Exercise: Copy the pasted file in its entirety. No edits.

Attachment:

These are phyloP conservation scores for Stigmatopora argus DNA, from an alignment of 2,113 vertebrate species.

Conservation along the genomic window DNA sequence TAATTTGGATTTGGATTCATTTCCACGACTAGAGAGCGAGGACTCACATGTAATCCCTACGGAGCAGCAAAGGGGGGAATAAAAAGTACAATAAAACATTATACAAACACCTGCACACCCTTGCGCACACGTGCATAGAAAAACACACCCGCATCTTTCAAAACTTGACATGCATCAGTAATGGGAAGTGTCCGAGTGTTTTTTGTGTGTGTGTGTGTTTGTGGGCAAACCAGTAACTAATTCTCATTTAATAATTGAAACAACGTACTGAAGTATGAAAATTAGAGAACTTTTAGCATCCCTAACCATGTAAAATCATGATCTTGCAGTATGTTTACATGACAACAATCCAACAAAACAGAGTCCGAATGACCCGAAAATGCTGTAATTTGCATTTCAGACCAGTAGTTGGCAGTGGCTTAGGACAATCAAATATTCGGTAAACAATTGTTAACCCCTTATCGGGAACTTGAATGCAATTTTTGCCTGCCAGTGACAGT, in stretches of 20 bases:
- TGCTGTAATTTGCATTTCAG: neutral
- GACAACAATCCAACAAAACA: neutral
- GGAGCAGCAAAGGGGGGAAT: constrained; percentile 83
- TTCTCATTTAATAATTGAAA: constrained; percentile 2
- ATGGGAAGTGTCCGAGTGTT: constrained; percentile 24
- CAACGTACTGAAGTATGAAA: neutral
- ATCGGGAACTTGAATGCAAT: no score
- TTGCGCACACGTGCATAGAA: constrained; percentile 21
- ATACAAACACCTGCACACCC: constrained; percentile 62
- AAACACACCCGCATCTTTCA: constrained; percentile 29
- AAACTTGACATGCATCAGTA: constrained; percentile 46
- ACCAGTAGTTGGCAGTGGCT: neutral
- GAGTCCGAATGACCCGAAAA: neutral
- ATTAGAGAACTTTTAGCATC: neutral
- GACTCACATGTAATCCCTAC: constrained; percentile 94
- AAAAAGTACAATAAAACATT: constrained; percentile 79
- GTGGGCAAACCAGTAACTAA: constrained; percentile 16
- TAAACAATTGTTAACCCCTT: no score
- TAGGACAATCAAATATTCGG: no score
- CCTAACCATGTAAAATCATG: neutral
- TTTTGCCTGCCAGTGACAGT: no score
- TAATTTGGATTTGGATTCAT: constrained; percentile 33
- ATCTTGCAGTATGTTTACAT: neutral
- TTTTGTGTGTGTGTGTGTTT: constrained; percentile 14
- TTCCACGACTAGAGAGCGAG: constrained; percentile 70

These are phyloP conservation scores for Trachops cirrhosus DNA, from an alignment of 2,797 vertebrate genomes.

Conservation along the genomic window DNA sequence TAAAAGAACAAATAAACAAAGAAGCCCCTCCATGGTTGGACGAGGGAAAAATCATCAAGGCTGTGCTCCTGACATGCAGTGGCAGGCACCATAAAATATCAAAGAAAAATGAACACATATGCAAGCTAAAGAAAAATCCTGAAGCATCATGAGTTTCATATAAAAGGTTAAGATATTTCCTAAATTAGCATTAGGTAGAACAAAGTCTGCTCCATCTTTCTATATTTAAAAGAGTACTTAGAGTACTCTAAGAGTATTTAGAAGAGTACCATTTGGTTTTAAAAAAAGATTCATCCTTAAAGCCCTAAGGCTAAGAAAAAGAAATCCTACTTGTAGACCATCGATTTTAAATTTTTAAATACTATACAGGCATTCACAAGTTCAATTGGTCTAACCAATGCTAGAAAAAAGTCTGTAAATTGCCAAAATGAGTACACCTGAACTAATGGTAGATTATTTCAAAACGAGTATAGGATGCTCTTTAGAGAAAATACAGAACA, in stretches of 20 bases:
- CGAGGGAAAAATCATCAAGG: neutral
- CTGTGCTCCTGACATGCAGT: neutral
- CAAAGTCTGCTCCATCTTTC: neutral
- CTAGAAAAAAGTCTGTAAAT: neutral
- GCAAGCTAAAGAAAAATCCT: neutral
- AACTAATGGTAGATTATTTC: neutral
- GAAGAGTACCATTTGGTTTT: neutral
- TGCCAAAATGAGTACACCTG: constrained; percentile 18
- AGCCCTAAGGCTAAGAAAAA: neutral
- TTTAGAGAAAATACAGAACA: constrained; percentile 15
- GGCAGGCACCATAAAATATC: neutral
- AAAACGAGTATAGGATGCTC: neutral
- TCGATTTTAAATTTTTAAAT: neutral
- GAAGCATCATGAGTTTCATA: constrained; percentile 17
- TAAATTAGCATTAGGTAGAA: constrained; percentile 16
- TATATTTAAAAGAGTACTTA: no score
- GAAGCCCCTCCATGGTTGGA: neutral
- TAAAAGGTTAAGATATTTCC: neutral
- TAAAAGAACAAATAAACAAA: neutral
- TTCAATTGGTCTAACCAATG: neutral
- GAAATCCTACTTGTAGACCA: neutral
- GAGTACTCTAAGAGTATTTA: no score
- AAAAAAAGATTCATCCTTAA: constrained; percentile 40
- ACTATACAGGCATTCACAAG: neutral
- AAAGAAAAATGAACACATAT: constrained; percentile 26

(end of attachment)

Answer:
These are phyloP conservation scores for Stigmatopora argus DNA, from an alignment of 2,113 vertebrate species.

Conservation along the genomic window DNA sequence TAATTTGGATTTGGATTCATTTCCACGACTAGAGAGCGAGGACTCACATGTAATCCCTACGGAGCAGCAAAGGGGGGAATAAAAAGTACAATAAAACATTATACAAACACCTGCACACCCTTGCGCACACGTGCATAGAAAAACACACCCGCATCTTTCAAAACTTGACATGCATCAGTAATGGGAAGTGTCCGAGTGTTTTTTGTGTGTGTGTGTGTTTGTGGGCAAACCAGTAACTAATTCTCATTTAATAATTGAAACAACGTACTGAAGTATGAAAATTAGAGAACTTTTAGCATCCCTAACCATGTAAAATCATGATCTTGCAGTATGTTTACATGACAACAATCCAACAAAACAGAGTCCGAATGACCCGAAAATGCTGTAATTTGCATTTCAGACCAGTAGTTGGCAGTGGCTTAGGACAATCAAATATTCGGTAAACAATTGTTAACCCCTTATCGGGAACTTGAATGCAATTTTTGCCTGCCAGTGACAGT, in stretches of 20 bases:
- TGCTGTAATTTGCATTTCAG: neutral
- GACAACAATCCAACAAAACA: neutral
- GGAGCAGCAAAGGGGGGAAT: constrained; percentile 83
- TTCTCATTTAATAATTGAAA: constrained; percentile 2
- ATGGGAAGTGTCCGAGTGTT: constrained; percentile 24
- CAACGTACTGAAGTATGAAA: neutral
- ATCGGGAACTTGAATGCAAT: no score
- TTGCGCACACGTGCATAGAA: constrained; percentile 21
- ATACAAACACCTGCACACCC: constrained; percentile 62
- AAACACACCCGCATCTTTCA: constrained; percentile 29
- AAACTTGACATGCATCAGTA: constrained; percentile 46
- ACCAGTAGTTGGCAGTGGCT: neutral
- GAGTCCGAATGACCCGAAAA: neutral
- ATTAGAGAACTTTTAGCATC: neutral
- GACTCACATGTAATCCCTAC: constrained; percentile 94
- AAAAAGTACAATAAAACATT: constrained; percentile 79
- GTGGGCAAACCAGTAACTAA: constrained; percentile 16
- TAAACAATTGTTAACCCCTT: no score
- TAGGACAATCAAATATTCGG: no score
- CCTAACCATGTAAAATCATG: neutral
- TTTTGCCTGCCAGTGACAGT: no score
- TAATTTGGATTTGGATTCAT: constrained; percentile 33
- ATCTTGCAGTATGTTTACAT: neutral
- TTTTGTGTGTGTGTGTGTTT: constrained; percentile 14
- TTCCACGACTAGAGAGCGAG: constrained; percentile 70

These are phyloP conservation scores for Trachops cirrhosus DNA, from an alignment of 2,797 vertebrate genomes.

Conservation along the genomic window DNA sequence TAAAAGAACAAATAAACAAAGAAGCCCCTCCATGGTTGGACGAGGGAAAAATCATCAAGGCTGTGCTCCTGACATGCAGTGGCAGGCACCATAAAATATCAAAGAAAAATGAACACATATGCAAGCTAAAGAAAAATCCTGAAGCATCATGAGTTTCATATAAAAGGTTAAGATATTTCCTAAATTAGCATTAGGTAGAACAAAGTCTGCTCCATCTTTCTATATTTAAAAGAGTACTTAGAGTACTCTAAGAGTATTTAGAAGAGTACCATTTGGTTTTAAAAAAAGATTCATCCTTAAAGCCCTAAGGCTAAGAAAAAGAAATCCTACTTGTAGACCATCGATTTTAAATTTTTAAATACTATACAGGCATTCACAAGTTCAATTGGTCTAACCAATGCTAGAAAAAAGTCTGTAAATTGCCAAAATGAGTACACCTGAACTAATGGTAGATTATTTCAAAACGAGTATAGGATGCTCTTTAGAGAAAATACAGAACA, in stretches of 20 bases:
- CGAGGGAAAAATCATCAAGG: neutral
- CTGTGCTCCTGACATGCAGT: neutral
- CAAAGTCTGCTCCATCTTTC: neutral
- CTAGAAAAAAGTCTGTAAAT: neutral
- GCAAGCTAAAGAAAAATCCT: neutral
- AACTAATGGTAGATTATTTC: neutral
- GAAGAGTACCATTTGGTTTT: neutral
- TGCCAAAATGAGTACACCTG: constrained; percentile 18
- AGCCCTAAGGCTAAGAAAAA: neutral
- TTTAGAGAAAATACAGAACA: constrained; percentile 15
- GGCAGGCACCATAAAATATC: neutral
- AAAACGAGTATAGGATGCTC: neutral
- TCGATTTTAAATTTTTAAAT: neutral
- GAAGCATCATGAGTTTCATA: constrained; percentile 17
- TAAATTAGCATTAGGTAGAA: constrained; percentile 16
- TATATTTAAAAGAGTACTTA: no score
- GAAGCCCCTCCATGGTTGGA: neutral
- TAAAAGGTTAAGATATTTCC: neutral
- TAAAAGAACAAATAAACAAA: neutral
- TTCAATTGGTCTAACCAATG: neutral
- GAAATCCTACTTGTAGACCA: neutral
- GAGTACTCTAAGAGTATTTA: no score
- AAAAAAAGATTCATCCTTAA: constrained; percentile 40
- ACTATACAGGCATTCACAAG: neutral
- AAAGAAAAATGAACACATAT: constrained; percentile 26